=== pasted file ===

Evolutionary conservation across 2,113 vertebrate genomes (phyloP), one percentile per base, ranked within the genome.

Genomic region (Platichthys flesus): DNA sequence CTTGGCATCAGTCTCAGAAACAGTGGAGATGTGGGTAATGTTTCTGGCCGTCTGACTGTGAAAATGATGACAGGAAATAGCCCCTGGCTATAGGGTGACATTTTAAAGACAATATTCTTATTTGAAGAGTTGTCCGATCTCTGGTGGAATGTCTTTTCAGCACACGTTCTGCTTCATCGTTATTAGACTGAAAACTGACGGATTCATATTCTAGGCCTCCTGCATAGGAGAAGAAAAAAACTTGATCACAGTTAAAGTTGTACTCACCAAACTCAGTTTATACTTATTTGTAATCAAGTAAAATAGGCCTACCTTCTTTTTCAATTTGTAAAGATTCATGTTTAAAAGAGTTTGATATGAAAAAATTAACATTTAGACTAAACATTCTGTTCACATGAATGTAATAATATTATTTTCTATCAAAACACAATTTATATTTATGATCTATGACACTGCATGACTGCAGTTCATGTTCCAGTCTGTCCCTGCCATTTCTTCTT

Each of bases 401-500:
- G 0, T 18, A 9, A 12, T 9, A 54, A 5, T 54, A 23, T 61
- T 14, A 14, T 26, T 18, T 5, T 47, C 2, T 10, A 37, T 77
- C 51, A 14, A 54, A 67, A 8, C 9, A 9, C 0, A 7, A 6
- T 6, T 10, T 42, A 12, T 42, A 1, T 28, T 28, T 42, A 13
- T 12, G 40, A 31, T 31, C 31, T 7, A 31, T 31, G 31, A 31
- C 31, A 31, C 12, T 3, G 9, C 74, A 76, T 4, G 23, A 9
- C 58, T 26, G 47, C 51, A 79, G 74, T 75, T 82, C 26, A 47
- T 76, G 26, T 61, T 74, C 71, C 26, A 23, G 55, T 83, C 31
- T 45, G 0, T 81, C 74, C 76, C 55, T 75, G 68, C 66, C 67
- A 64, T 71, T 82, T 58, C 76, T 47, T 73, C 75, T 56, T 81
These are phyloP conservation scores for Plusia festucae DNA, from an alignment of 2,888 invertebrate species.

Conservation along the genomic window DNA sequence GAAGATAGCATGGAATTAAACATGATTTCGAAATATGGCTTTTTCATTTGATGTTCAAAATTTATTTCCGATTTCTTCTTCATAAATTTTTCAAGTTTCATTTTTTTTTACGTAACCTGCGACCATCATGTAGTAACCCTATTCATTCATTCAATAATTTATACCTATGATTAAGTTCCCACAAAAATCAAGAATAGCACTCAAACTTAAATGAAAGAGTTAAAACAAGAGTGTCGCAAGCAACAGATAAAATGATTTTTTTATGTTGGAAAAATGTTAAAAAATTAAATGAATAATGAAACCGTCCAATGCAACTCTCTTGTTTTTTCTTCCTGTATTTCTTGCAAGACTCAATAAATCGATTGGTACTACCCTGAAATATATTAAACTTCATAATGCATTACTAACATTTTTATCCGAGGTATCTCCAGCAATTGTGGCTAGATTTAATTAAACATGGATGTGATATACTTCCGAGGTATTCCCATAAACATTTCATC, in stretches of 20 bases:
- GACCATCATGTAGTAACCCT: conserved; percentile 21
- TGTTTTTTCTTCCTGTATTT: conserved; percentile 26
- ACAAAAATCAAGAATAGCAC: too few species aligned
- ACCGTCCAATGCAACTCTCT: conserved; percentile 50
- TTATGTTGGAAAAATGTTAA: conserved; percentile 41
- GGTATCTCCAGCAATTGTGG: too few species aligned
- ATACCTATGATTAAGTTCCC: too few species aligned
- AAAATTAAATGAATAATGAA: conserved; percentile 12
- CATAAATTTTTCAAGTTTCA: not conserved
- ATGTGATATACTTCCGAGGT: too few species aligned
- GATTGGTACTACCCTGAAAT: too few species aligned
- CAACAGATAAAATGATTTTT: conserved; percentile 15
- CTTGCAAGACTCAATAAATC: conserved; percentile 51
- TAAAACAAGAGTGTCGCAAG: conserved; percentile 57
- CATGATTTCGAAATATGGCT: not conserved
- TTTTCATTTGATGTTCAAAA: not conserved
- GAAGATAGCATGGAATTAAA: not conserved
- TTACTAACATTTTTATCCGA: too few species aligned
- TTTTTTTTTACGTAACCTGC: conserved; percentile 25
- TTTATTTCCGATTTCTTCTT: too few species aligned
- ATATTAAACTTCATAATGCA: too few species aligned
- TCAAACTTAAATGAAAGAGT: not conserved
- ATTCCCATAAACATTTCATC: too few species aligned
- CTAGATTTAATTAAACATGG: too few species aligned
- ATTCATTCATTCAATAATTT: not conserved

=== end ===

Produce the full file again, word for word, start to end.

Evolutionary conservation across 2,113 vertebrate genomes (phyloP), one percentile per base, ranked within the genome.

Genomic region (Platichthys flesus): DNA sequence CTTGGCATCAGTCTCAGAAACAGTGGAGATGTGGGTAATGTTTCTGGCCGTCTGACTGTGAAAATGATGACAGGAAATAGCCCCTGGCTATAGGGTGACATTTTAAAGACAATATTCTTATTTGAAGAGTTGTCCGATCTCTGGTGGAATGTCTTTTCAGCACACGTTCTGCTTCATCGTTATTAGACTGAAAACTGACGGATTCATATTCTAGGCCTCCTGCATAGGAGAAGAAAAAAACTTGATCACAGTTAAAGTTGTACTCACCAAACTCAGTTTATACTTATTTGTAATCAAGTAAAATAGGCCTACCTTCTTTTTCAATTTGTAAAGATTCATGTTTAAAAGAGTTTGATATGAAAAAATTAACATTTAGACTAAACATTCTGTTCACATGAATGTAATAATATTATTTTCTATCAAAACACAATTTATATTTATGATCTATGACACTGCATGACTGCAGTTCATGTTCCAGTCTGTCCCTGCCATTTCTTCTT

Each of bases 401-500:
- G 0, T 18, A 9, A 12, T 9, A 54, A 5, T 54, A 23, T 61
- T 14, A 14, T 26, T 18, T 5, T 47, C 2, T 10, A 37, T 77
- C 51, A 14, A 54, A 67, A 8, C 9, A 9, C 0, A 7, A 6
- T 6, T 10, T 42, A 12, T 42, A 1, T 28, T 28, T 42, A 13
- T 12, G 40, A 31, T 31, C 31, T 7, A 31, T 31, G 31, A 31
- C 31, A 31, C 12, T 3, G 9, C 74, A 76, T 4, G 23, A 9
- C 58, T 26, G 47, C 51, A 79, G 74, T 75, T 82, C 26, A 47
- T 76, G 26, T 61, T 74, C 71, C 26, A 23, G 55, T 83, C 31
- T 45, G 0, T 81, C 74, C 76, C 55, T 75, G 68, C 66, C 67
- A 64, T 71, T 82, T 58, C 76, T 47, T 73, C 75, T 56, T 81
These are phyloP conservation scores for Plusia festucae DNA, from an alignment of 2,888 invertebrate species.

Conservation along the genomic window DNA sequence GAAGATAGCATGGAATTAAACATGATTTCGAAATATGGCTTTTTCATTTGATGTTCAAAATTTATTTCCGATTTCTTCTTCATAAATTTTTCAAGTTTCATTTTTTTTTACGTAACCTGCGACCATCATGTAGTAACCCTATTCATTCATTCAATAATTTATACCTATGATTAAGTTCCCACAAAAATCAAGAATAGCACTCAAACTTAAATGAAAGAGTTAAAACAAGAGTGTCGCAAGCAACAGATAAAATGATTTTTTTATGTTGGAAAAATGTTAAAAAATTAAATGAATAATGAAACCGTCCAATGCAACTCTCTTGTTTTTTCTTCCTGTATTTCTTGCAAGACTCAATAAATCGATTGGTACTACCCTGAAATATATTAAACTTCATAATGCATTACTAACATTTTTATCCGAGGTATCTCCAGCAATTGTGGCTAGATTTAATTAAACATGGATGTGATATACTTCCGAGGTATTCCCATAAACATTTCATC, in stretches of 20 bases:
- GACCATCATGTAGTAACCCT: conserved; percentile 21
- TGTTTTTTCTTCCTGTATTT: conserved; percentile 26
- ACAAAAATCAAGAATAGCAC: too few species aligned
- ACCGTCCAATGCAACTCTCT: conserved; percentile 50
- TTATGTTGGAAAAATGTTAA: conserved; percentile 41
- GGTATCTCCAGCAATTGTGG: too few species aligned
- ATACCTATGATTAAGTTCCC: too few species aligned
- AAAATTAAATGAATAATGAA: conserved; percentile 12
- CATAAATTTTTCAAGTTTCA: not conserved
- ATGTGATATACTTCCGAGGT: too few species aligned
- GATTGGTACTACCCTGAAAT: too few species aligned
- CAACAGATAAAATGATTTTT: conserved; percentile 15
- CTTGCAAGACTCAATAAATC: conserved; percentile 51
- TAAAACAAGAGTGTCGCAAG: conserved; percentile 57
- CATGATTTCGAAATATGGCT: not conserved
- TTTTCATTTGATGTTCAAAA: not conserved
- GAAGATAGCATGGAATTAAA: not conserved
- TTACTAACATTTTTATCCGA: too few species aligned
- TTTTTTTTTACGTAACCTGC: conserved; percentile 25
- TTTATTTCCGATTTCTTCTT: too few species aligned
- ATATTAAACTTCATAATGCA: too few species aligned
- TCAAACTTAAATGAAAGAGT: not conserved
- ATTCCCATAAACATTTCATC: too few species aligned
- CTAGATTTAATTAAACATGG: too few species aligned
- ATTCATTCATTCAATAATTT: not conserved